From the ancient Greeks to today’s heroes, these quotes are worth hanging on the wall.
the main points
- Quotes can be inspiring and help you stick to your financial goals.
- Warren Buffett says the time to buy is when everyone is scared, while Dolly Parton says you should always keep something for yourself.
- Even the ancient Greeks had financial wisdom to share.
Money has been around for thousands of years. Back then, all kinds of great minds shared their views on how to manage, spend, and save. But even after thousands of years, it is still difficult to reconcile the endless demands on our wallets. Here are some pearls of wisdom from philosophers, presidents, investors, and even musicians – all the way back to Roman times.
Warren Buffett talks about when to buy
“There is a simple rule that dictates my purchase: Be afraid when others are greedy, and be greedy when others are afraid.”
Buffett isn’t the first person to talk about him buy stock In troubled times. Since the eighteenth century, Baron Rothschild has said, “The time to buy is when there is blood in the streets, even if the blood is yours.” The idea is that when times are good, people feel optimistic and even good investments can become overrated.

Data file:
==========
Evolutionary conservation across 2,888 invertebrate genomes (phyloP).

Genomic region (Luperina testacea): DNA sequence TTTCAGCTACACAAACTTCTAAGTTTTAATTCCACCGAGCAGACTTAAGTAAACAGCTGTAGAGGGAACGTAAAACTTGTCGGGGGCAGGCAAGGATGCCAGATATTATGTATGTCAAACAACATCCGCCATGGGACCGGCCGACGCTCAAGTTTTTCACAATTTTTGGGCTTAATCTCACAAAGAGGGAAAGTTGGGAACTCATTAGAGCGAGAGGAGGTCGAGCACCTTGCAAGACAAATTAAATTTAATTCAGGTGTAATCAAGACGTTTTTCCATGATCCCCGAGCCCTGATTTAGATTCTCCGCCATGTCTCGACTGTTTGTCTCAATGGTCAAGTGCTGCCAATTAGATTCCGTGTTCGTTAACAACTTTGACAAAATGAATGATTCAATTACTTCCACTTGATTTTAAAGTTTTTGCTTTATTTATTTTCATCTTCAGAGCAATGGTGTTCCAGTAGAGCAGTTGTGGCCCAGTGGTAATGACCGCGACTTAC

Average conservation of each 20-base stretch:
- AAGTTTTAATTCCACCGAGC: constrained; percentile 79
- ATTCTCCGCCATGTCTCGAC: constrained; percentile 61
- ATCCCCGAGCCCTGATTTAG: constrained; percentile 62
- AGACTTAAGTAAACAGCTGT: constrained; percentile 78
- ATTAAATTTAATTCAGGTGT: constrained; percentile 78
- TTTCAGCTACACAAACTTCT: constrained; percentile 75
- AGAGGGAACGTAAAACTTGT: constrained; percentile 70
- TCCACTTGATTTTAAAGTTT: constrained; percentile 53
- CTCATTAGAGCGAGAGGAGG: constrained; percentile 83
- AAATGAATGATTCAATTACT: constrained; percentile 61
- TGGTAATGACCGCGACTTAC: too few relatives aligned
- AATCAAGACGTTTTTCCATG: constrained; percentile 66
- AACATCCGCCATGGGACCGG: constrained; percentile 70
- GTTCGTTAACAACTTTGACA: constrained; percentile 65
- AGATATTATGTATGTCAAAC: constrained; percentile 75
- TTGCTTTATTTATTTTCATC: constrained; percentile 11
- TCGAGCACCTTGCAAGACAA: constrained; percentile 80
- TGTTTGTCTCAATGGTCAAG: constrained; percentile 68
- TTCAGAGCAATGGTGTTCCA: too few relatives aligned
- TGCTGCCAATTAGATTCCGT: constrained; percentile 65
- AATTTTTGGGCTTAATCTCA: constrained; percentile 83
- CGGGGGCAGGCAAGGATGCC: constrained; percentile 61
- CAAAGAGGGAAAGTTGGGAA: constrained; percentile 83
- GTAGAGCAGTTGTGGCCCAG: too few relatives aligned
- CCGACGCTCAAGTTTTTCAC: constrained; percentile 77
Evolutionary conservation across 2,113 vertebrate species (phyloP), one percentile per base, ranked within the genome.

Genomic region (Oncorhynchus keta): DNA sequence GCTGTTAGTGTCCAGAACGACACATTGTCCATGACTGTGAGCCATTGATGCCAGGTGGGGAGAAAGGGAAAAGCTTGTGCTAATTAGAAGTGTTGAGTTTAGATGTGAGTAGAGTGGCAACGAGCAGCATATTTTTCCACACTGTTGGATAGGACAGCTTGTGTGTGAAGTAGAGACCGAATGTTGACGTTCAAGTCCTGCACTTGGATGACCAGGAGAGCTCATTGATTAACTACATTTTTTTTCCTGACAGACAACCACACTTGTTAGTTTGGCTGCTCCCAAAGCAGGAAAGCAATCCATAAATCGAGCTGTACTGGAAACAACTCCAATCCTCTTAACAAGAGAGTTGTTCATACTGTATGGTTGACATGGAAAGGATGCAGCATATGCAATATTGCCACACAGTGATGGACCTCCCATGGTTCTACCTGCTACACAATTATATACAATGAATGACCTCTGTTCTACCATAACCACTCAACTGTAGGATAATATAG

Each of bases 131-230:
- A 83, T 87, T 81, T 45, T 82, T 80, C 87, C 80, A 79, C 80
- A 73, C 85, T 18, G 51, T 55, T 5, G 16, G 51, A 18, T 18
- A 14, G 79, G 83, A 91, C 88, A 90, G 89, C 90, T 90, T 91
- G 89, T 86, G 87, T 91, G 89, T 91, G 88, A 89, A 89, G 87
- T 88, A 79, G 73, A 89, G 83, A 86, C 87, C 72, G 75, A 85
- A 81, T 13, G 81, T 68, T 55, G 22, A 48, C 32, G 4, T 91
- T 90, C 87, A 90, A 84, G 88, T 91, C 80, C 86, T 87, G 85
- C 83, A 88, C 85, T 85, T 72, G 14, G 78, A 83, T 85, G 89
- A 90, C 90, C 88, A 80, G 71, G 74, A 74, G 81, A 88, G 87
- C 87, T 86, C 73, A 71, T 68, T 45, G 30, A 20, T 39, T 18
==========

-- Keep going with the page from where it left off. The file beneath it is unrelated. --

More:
When prices go down, people get scared and panic sells. That’s when smart investors can get solid investments at low prices. But like many investment tips, it’s easier said than done. You still have to decide which assets will do well in the long run, or else you are simply buying a failing asset that could go down even more.
Nathan Morris on borrowing
“Every time you borrow money, you steal your future.”
Bestselling author, speaker, and financial coach who has written Your 33 Day Money Action Plan And other books on managing your money summarize why borrowing isn’t always a great idea. Sure, there are different types of debt – a real estate loan It is different from taking on high interest credit card debt. But at some point in the future, you will have to pay back what you borrow plus interest.
If you ever find yourself tempted to put a vacation, a new outfit, or a restaurant meal into your life Credit card Because you can’t pay for it up front, keep Morris’ words in mind. You pile the pain on yourself in the future so you can buy things you don’t really need today. Instead of incurring debts to buy something now, put the money aside so you can pay up front in the future.
President Joe Biden talks about how we’re spending
“Don’t tell me what you value, show me your budget, and I’ll tell you what you value.”
It’s so easy to put off budgeting, but it’s a great way to keep track of what you’re spending. It can also reveal a lot about you. The way we spend our money is a strong indicator of what is important to us. If you’re not sure where your money is going each month, try using a file budget app To help track your spending. You may be surprised at what you discover. A budget can identify ways to save money, but it can also help you ensure that your spending aligns with your values.
Benjamin Franklin on living within your means
“If you know how to spend less than you get, you have a philosopher’s stone.”